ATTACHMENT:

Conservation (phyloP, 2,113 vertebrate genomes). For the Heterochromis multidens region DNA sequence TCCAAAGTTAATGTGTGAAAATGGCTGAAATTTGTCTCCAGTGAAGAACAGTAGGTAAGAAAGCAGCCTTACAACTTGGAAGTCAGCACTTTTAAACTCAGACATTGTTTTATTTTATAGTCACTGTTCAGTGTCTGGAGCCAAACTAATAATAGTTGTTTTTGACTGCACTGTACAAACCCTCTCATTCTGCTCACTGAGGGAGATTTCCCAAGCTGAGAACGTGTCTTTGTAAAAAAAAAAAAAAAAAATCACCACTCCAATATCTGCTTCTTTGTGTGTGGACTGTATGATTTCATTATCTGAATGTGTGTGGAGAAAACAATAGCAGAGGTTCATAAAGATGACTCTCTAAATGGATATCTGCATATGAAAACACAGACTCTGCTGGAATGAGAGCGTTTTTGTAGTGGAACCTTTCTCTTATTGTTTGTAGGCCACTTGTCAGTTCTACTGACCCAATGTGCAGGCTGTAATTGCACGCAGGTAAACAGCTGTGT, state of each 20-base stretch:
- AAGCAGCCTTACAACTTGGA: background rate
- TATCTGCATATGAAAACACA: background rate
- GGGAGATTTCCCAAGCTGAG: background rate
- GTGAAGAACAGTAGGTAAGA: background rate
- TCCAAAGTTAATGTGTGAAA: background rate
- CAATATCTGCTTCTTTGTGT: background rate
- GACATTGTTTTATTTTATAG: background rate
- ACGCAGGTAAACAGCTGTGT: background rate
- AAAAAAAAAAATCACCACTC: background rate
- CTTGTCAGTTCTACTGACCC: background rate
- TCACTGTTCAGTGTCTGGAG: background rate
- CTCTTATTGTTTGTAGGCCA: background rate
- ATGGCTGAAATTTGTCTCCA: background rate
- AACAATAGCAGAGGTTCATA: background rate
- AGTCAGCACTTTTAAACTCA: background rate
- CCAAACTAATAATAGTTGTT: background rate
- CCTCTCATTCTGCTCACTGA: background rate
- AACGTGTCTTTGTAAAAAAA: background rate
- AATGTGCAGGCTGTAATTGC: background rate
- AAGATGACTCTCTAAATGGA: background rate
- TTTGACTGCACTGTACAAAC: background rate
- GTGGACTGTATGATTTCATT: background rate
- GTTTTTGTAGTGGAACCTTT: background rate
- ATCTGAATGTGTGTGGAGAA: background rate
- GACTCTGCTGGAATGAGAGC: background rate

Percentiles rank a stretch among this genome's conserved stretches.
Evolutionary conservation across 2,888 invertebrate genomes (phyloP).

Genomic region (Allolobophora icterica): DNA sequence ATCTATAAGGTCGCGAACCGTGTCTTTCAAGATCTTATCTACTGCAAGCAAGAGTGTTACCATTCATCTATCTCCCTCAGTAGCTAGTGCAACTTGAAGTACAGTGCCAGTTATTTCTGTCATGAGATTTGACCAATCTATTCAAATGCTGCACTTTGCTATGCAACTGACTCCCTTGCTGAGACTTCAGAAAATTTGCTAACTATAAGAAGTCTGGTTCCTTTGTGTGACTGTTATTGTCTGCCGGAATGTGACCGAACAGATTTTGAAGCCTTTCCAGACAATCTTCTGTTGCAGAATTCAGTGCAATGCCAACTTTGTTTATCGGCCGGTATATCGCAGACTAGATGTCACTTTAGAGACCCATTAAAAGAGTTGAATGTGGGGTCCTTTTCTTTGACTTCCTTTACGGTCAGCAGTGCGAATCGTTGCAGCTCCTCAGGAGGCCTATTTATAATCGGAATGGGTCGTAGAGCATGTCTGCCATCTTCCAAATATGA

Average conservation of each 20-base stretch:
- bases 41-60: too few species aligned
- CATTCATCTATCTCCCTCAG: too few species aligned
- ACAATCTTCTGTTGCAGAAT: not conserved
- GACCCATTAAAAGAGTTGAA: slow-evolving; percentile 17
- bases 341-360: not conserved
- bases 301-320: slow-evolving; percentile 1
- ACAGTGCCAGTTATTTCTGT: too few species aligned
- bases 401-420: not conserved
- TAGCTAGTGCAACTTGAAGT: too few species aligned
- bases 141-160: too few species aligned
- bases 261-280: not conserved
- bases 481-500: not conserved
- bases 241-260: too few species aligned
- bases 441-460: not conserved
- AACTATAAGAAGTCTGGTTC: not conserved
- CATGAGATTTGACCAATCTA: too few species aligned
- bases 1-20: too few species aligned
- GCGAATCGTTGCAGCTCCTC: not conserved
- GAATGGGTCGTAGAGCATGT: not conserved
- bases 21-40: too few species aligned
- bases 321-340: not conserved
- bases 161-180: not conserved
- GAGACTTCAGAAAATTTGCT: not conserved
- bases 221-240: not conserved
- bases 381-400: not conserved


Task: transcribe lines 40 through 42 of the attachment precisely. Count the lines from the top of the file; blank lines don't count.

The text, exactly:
- bases 141-160: too few species aligned
- bases 261-280: not conserved
- bases 481-500: not conserved